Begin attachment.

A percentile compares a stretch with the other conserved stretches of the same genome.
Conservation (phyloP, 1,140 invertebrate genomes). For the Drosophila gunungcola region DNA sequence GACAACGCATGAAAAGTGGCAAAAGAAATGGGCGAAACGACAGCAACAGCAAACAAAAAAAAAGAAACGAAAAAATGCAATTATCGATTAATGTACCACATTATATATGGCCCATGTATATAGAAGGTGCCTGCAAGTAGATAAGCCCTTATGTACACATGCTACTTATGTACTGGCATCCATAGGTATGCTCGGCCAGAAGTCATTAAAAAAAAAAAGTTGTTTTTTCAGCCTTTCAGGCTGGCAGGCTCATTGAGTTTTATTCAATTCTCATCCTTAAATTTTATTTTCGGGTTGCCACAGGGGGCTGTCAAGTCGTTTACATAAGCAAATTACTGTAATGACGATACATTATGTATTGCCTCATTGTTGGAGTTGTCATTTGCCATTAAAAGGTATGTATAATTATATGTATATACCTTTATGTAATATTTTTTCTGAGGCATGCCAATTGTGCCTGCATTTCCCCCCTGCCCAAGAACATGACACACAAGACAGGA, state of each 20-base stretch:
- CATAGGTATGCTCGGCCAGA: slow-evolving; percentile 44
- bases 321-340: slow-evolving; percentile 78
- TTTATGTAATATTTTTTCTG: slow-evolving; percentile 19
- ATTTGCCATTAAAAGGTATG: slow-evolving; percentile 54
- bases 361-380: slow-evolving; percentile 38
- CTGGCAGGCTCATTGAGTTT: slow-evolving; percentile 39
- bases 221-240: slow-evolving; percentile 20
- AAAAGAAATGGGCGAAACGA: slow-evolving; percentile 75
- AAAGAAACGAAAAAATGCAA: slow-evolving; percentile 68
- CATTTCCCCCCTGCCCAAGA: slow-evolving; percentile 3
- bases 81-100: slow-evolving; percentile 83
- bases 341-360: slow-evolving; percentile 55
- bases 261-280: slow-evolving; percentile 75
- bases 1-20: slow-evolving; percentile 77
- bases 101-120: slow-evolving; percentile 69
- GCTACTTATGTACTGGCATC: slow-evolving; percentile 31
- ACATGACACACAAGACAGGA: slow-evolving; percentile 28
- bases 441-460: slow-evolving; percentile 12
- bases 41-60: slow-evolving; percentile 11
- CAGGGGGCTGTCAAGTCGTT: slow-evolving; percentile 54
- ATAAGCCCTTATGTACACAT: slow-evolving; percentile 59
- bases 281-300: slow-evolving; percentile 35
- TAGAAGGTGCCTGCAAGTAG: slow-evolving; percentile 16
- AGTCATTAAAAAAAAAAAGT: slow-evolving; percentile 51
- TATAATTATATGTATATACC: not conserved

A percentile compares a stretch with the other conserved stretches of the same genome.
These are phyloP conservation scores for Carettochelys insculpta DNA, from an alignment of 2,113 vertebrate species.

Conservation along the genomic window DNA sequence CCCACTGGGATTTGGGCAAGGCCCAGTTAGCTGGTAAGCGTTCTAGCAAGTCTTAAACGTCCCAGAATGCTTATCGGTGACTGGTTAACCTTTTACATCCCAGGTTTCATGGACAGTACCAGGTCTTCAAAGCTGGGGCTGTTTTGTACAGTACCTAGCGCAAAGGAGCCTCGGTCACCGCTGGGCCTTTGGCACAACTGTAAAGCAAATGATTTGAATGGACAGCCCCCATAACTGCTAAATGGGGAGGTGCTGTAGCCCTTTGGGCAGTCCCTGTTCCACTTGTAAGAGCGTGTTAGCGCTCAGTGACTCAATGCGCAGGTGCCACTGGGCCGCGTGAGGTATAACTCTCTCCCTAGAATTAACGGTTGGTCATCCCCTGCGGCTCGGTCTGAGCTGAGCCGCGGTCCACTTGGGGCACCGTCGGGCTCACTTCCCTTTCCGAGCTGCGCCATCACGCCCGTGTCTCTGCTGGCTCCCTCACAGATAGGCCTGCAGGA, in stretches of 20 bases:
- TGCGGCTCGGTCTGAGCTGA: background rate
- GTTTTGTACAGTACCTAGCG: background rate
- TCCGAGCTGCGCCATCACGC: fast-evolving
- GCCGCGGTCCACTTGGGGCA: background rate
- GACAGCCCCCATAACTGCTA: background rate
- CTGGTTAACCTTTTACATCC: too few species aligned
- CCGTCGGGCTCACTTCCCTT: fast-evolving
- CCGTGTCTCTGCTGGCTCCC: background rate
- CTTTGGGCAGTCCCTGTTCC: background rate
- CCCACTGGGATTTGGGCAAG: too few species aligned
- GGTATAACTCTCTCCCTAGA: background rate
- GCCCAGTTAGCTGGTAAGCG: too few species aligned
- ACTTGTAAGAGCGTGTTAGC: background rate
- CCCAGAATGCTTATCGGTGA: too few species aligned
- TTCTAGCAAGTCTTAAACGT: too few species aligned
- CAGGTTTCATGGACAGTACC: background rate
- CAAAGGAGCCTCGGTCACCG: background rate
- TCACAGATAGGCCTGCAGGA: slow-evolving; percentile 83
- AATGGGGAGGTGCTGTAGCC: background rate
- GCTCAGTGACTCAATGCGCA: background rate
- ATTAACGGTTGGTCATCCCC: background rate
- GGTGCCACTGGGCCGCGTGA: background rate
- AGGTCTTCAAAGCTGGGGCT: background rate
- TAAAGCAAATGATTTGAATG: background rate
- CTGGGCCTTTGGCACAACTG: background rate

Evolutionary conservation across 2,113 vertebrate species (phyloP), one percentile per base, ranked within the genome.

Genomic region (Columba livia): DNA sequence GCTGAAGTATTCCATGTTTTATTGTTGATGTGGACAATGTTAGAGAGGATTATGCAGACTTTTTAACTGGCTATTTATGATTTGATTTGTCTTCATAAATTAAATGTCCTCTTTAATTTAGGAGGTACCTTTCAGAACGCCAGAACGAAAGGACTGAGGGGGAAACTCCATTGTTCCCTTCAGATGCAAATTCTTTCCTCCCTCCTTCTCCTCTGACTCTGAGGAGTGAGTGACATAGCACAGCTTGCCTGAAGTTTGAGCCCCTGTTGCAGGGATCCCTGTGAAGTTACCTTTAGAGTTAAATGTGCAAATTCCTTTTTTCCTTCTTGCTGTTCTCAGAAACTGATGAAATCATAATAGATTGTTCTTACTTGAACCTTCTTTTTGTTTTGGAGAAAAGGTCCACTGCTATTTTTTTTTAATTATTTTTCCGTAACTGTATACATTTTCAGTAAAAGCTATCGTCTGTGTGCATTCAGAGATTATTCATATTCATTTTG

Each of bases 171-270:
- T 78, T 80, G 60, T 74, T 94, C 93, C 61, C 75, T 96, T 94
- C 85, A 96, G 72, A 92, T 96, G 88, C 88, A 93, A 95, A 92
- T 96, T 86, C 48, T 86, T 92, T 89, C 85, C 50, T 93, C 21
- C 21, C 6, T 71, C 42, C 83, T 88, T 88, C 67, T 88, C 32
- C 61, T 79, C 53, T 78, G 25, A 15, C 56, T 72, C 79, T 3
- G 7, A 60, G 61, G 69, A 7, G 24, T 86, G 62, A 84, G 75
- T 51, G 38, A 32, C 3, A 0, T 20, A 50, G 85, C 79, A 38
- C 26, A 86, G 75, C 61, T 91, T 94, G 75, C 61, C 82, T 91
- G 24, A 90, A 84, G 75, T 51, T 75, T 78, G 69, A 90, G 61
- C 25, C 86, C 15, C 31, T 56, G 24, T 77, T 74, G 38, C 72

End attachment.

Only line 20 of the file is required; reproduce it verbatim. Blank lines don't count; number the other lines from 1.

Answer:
- bases 441-460: slow-evolving; percentile 12